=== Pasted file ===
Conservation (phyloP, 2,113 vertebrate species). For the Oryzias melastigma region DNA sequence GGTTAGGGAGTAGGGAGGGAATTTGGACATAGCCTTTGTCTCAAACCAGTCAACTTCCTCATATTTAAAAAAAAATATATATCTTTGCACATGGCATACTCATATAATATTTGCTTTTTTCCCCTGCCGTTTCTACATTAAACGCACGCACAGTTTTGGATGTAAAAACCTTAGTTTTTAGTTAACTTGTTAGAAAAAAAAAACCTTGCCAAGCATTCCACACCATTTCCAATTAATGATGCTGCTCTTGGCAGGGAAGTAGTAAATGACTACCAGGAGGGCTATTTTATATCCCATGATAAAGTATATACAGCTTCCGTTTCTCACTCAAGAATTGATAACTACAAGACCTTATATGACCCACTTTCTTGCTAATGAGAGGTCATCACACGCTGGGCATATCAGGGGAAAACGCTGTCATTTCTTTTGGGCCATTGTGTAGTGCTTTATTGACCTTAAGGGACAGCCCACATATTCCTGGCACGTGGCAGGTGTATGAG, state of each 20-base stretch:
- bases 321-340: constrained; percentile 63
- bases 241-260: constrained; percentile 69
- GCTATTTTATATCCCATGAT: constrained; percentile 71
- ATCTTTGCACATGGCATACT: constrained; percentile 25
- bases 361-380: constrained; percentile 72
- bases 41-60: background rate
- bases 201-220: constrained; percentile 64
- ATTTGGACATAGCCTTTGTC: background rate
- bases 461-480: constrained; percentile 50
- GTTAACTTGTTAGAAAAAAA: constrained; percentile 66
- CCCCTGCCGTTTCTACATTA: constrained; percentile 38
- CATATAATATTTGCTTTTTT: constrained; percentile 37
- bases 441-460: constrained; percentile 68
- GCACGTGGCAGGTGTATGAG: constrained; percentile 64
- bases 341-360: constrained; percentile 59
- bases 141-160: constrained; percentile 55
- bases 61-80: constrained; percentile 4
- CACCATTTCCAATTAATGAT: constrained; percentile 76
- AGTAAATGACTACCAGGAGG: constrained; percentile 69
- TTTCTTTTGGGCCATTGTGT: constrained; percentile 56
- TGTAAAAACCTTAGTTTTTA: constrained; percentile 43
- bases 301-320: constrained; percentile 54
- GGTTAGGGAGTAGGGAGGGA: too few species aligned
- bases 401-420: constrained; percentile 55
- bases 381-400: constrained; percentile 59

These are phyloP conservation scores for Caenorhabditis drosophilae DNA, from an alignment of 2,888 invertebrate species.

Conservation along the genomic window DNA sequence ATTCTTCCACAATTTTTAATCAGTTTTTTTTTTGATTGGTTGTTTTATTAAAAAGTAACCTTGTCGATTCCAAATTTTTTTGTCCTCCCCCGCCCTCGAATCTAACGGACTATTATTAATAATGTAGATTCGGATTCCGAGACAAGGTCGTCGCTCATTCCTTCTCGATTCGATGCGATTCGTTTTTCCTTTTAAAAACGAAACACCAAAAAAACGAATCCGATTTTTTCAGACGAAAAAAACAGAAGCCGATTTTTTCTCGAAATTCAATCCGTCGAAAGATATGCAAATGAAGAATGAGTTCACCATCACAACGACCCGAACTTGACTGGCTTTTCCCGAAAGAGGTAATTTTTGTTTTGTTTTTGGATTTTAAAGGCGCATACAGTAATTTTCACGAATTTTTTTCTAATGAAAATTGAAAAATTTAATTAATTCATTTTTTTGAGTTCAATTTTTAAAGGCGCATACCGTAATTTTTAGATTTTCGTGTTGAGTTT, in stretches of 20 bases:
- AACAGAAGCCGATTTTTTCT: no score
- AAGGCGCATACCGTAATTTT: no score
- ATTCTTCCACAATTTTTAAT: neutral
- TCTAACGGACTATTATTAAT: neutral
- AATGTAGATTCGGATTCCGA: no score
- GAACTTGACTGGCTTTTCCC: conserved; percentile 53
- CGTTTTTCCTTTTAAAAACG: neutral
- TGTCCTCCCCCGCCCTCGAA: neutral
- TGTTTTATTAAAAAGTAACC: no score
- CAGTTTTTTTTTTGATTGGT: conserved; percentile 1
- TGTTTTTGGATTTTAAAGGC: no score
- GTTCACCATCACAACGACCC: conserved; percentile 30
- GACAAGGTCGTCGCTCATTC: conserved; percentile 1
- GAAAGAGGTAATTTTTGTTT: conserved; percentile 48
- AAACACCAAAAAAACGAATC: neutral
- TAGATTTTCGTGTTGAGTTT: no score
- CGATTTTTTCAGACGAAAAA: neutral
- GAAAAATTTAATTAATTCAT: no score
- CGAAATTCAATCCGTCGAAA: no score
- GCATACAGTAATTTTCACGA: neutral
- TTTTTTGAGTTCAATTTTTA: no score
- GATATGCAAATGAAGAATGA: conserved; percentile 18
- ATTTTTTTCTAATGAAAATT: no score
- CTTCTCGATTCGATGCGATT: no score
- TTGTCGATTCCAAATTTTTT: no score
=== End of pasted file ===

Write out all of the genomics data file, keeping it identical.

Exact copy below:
Conservation (phyloP, 2,113 vertebrate species). For the Oryzias melastigma region DNA sequence GGTTAGGGAGTAGGGAGGGAATTTGGACATAGCCTTTGTCTCAAACCAGTCAACTTCCTCATATTTAAAAAAAAATATATATCTTTGCACATGGCATACTCATATAATATTTGCTTTTTTCCCCTGCCGTTTCTACATTAAACGCACGCACAGTTTTGGATGTAAAAACCTTAGTTTTTAGTTAACTTGTTAGAAAAAAAAAACCTTGCCAAGCATTCCACACCATTTCCAATTAATGATGCTGCTCTTGGCAGGGAAGTAGTAAATGACTACCAGGAGGGCTATTTTATATCCCATGATAAAGTATATACAGCTTCCGTTTCTCACTCAAGAATTGATAACTACAAGACCTTATATGACCCACTTTCTTGCTAATGAGAGGTCATCACACGCTGGGCATATCAGGGGAAAACGCTGTCATTTCTTTTGGGCCATTGTGTAGTGCTTTATTGACCTTAAGGGACAGCCCACATATTCCTGGCACGTGGCAGGTGTATGAG, state of each 20-base stretch:
- bases 321-340: constrained; percentile 63
- bases 241-260: constrained; percentile 69
- GCTATTTTATATCCCATGAT: constrained; percentile 71
- ATCTTTGCACATGGCATACT: constrained; percentile 25
- bases 361-380: constrained; percentile 72
- bases 41-60: background rate
- bases 201-220: constrained; percentile 64
- ATTTGGACATAGCCTTTGTC: background rate
- bases 461-480: constrained; percentile 50
- GTTAACTTGTTAGAAAAAAA: constrained; percentile 66
- CCCCTGCCGTTTCTACATTA: constrained; percentile 38
- CATATAATATTTGCTTTTTT: constrained; percentile 37
- bases 441-460: constrained; percentile 68
- GCACGTGGCAGGTGTATGAG: constrained; percentile 64
- bases 341-360: constrained; percentile 59
- bases 141-160: constrained; percentile 55
- bases 61-80: constrained; percentile 4
- CACCATTTCCAATTAATGAT: constrained; percentile 76
- AGTAAATGACTACCAGGAGG: constrained; percentile 69
- TTTCTTTTGGGCCATTGTGT: constrained; percentile 56
- TGTAAAAACCTTAGTTTTTA: constrained; percentile 43
- bases 301-320: constrained; percentile 54
- GGTTAGGGAGTAGGGAGGGA: too few species aligned
- bases 401-420: constrained; percentile 55
- bases 381-400: constrained; percentile 59

These are phyloP conservation scores for Caenorhabditis drosophilae DNA, from an alignment of 2,888 invertebrate species.

Conservation along the genomic window DNA sequence ATTCTTCCACAATTTTTAATCAGTTTTTTTTTTGATTGGTTGTTTTATTAAAAAGTAACCTTGTCGATTCCAAATTTTTTTGTCCTCCCCCGCCCTCGAATCTAACGGACTATTATTAATAATGTAGATTCGGATTCCGAGACAAGGTCGTCGCTCATTCCTTCTCGATTCGATGCGATTCGTTTTTCCTTTTAAAAACGAAACACCAAAAAAACGAATCCGATTTTTTCAGACGAAAAAAACAGAAGCCGATTTTTTCTCGAAATTCAATCCGTCGAAAGATATGCAAATGAAGAATGAGTTCACCATCACAACGACCCGAACTTGACTGGCTTTTCCCGAAAGAGGTAATTTTTGTTTTGTTTTTGGATTTTAAAGGCGCATACAGTAATTTTCACGAATTTTTTTCTAATGAAAATTGAAAAATTTAATTAATTCATTTTTTTGAGTTCAATTTTTAAAGGCGCATACCGTAATTTTTAGATTTTCGTGTTGAGTTT, in stretches of 20 bases:
- AACAGAAGCCGATTTTTTCT: no score
- AAGGCGCATACCGTAATTTT: no score
- ATTCTTCCACAATTTTTAAT: neutral
- TCTAACGGACTATTATTAAT: neutral
- AATGTAGATTCGGATTCCGA: no score
- GAACTTGACTGGCTTTTCCC: conserved; percentile 53
- CGTTTTTCCTTTTAAAAACG: neutral
- TGTCCTCCCCCGCCCTCGAA: neutral
- TGTTTTATTAAAAAGTAACC: no score
- CAGTTTTTTTTTTGATTGGT: conserved; percentile 1
- TGTTTTTGGATTTTAAAGGC: no score
- GTTCACCATCACAACGACCC: conserved; percentile 30
- GACAAGGTCGTCGCTCATTC: conserved; percentile 1
- GAAAGAGGTAATTTTTGTTT: conserved; percentile 48
- AAACACCAAAAAAACGAATC: neutral
- TAGATTTTCGTGTTGAGTTT: no score
- CGATTTTTTCAGACGAAAAA: neutral
- GAAAAATTTAATTAATTCAT: no score
- CGAAATTCAATCCGTCGAAA: no score
- GCATACAGTAATTTTCACGA: neutral
- TTTTTTGAGTTCAATTTTTA: no score
- GATATGCAAATGAAGAATGA: conserved; percentile 18
- ATTTTTTTCTAATGAAAATT: no score
- CTTCTCGATTCGATGCGATT: no score
- TTGTCGATTCCAAATTTTTT: no score